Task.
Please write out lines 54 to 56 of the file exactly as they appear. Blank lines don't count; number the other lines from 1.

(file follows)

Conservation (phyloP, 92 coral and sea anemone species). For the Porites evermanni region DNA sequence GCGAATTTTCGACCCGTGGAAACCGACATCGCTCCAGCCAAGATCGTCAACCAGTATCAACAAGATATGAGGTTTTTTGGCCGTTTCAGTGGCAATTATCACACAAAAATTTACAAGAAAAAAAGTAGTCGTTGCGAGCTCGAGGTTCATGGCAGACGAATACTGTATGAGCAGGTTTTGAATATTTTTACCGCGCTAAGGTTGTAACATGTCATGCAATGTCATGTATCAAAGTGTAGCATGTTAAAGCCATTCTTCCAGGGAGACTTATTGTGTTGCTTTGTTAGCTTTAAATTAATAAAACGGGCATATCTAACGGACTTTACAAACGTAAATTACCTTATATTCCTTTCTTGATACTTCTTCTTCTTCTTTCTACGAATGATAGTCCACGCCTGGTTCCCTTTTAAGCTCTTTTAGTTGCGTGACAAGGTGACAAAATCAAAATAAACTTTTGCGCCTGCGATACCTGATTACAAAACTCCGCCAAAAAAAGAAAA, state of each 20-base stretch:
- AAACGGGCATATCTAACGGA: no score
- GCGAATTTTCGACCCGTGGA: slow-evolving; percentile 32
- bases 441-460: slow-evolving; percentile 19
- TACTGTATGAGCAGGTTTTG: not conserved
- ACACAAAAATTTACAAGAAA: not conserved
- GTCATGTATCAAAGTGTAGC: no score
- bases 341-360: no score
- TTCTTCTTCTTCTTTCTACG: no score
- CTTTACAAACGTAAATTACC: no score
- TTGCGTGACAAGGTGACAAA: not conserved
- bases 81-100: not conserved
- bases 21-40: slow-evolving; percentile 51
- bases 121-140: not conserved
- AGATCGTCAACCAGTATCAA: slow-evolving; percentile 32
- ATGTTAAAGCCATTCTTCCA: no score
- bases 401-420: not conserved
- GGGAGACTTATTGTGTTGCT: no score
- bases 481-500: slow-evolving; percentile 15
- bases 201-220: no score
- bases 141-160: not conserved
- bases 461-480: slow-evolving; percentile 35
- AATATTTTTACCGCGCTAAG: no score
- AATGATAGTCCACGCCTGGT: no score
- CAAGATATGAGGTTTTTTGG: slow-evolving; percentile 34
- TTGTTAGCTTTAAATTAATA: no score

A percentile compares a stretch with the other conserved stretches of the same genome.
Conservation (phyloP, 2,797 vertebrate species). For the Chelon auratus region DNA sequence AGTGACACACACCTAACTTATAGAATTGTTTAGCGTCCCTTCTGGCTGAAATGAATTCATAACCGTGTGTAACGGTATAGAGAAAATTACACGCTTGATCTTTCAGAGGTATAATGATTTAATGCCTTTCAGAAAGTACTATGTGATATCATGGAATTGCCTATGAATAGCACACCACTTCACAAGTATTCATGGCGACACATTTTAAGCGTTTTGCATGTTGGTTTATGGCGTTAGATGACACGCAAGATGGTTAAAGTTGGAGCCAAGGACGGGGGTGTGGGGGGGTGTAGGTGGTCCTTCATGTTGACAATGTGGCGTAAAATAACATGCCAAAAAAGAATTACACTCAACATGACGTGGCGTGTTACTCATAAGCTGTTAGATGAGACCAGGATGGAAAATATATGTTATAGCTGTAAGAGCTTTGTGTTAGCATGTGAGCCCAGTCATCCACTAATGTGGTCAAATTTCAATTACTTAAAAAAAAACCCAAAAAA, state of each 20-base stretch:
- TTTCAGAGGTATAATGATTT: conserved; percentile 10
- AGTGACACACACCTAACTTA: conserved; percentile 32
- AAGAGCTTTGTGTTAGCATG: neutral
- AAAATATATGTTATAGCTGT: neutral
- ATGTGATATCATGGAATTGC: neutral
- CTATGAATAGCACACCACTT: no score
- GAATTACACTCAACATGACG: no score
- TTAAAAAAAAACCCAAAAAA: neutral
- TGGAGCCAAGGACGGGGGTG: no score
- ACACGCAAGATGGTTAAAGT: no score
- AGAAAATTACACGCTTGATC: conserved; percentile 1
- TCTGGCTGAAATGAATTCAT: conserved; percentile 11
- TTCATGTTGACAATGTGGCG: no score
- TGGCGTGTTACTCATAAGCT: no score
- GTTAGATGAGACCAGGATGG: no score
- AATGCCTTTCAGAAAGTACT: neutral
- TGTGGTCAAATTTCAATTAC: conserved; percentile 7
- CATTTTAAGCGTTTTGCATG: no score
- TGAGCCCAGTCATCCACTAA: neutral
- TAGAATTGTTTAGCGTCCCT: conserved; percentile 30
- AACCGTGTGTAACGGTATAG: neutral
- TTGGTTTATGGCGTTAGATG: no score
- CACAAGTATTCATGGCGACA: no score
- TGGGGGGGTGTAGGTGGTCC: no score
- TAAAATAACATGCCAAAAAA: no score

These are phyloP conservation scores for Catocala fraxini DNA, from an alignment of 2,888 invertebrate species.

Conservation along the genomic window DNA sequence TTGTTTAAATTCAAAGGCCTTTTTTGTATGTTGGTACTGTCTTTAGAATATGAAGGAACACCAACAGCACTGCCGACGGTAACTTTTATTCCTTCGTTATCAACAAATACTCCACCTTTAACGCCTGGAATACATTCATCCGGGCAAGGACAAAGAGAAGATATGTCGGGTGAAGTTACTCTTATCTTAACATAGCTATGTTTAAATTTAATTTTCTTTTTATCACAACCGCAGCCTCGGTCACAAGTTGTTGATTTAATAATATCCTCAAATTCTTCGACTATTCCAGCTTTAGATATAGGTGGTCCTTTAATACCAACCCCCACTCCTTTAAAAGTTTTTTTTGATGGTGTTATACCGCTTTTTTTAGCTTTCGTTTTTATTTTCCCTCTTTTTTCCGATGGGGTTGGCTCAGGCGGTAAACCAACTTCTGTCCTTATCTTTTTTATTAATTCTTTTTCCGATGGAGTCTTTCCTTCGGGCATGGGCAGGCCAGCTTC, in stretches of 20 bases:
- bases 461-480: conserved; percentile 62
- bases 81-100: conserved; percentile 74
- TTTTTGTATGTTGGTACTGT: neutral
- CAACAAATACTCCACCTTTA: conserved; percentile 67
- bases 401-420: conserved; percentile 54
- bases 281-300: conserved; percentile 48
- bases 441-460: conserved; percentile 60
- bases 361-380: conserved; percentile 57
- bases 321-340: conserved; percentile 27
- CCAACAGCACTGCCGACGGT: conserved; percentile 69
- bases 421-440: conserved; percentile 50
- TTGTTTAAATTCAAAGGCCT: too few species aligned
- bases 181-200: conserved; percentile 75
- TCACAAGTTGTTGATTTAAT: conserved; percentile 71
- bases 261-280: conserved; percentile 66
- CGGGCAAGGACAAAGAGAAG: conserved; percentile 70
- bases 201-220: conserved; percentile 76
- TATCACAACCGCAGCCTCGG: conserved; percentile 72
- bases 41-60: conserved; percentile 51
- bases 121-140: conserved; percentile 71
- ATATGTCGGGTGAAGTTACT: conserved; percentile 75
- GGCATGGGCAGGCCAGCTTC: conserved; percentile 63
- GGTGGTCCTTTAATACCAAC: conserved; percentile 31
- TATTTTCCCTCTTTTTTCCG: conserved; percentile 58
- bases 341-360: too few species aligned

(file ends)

These are phyloP conservation scores for Catocala fraxini DNA, from an alignment of 2,888 invertebrate species.

Conservation along the genomic window DNA sequence TTGTTTAAATTCAAAGGCCTTTTTTGTATGTTGGTACTGTCTTTAGAATATGAAGGAACACCAACAGCACTGCCGACGGTAACTTTTATTCCTTCGTTATCAACAAATACTCCACCTTTAACGCCTGGAATACATTCATCCGGGCAAGGACAAAGAGAAGATATGTCGGGTGAAGTTACTCTTATCTTAACATAGCTATGTTTAAATTTAATTTTCTTTTTATCACAACCGCAGCCTCGGTCACAAGTTGTTGATTTAATAATATCCTCAAATTCTTCGACTATTCCAGCTTTAGATATAGGTGGTCCTTTAATACCAACCCCCACTCCTTTAAAAGTTTTTTTTGATGGTGTTATACCGCTTTTTTTAGCTTTCGTTTTTATTTTCCCTCTTTTTTCCGATGGGGTTGGCTCAGGCGGTAAACCAACTTCTGTCCTTATCTTTTTTATTAATTCTTTTTCCGATGGAGTCTTTCCTTCGGGCATGGGCAGGCCAGCTTC, in stretches of 20 bases:
- bases 461-480: conserved; percentile 62